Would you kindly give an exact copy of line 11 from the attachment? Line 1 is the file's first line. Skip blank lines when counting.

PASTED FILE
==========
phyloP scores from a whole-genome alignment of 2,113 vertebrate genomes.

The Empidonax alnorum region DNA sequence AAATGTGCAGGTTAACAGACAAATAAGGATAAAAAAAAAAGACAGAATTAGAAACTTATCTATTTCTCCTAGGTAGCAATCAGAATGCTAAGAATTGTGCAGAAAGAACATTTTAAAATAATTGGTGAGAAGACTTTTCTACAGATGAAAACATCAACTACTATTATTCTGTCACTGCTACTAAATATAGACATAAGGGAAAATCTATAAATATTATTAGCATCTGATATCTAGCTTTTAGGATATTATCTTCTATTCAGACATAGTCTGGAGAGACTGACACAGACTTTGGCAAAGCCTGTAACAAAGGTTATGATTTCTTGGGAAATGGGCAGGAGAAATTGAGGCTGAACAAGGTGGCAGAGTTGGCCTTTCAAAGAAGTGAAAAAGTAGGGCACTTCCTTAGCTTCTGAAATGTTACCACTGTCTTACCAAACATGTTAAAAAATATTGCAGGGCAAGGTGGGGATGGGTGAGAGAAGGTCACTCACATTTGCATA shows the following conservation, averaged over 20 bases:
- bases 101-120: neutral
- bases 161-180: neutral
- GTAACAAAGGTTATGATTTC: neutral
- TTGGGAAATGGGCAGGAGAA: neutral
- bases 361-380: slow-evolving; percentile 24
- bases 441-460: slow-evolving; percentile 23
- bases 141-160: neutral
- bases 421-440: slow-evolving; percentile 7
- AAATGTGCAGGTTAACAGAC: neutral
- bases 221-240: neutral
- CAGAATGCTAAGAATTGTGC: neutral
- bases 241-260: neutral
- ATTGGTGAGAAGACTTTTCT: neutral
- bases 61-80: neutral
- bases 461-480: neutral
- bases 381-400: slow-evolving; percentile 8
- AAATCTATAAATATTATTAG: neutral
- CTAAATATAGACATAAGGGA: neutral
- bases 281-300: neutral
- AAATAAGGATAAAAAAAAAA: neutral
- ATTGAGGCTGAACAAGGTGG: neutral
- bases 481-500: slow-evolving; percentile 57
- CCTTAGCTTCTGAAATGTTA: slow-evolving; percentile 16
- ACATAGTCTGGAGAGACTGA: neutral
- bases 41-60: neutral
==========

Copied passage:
- AAATGTGCAGGTTAACAGAC: neutral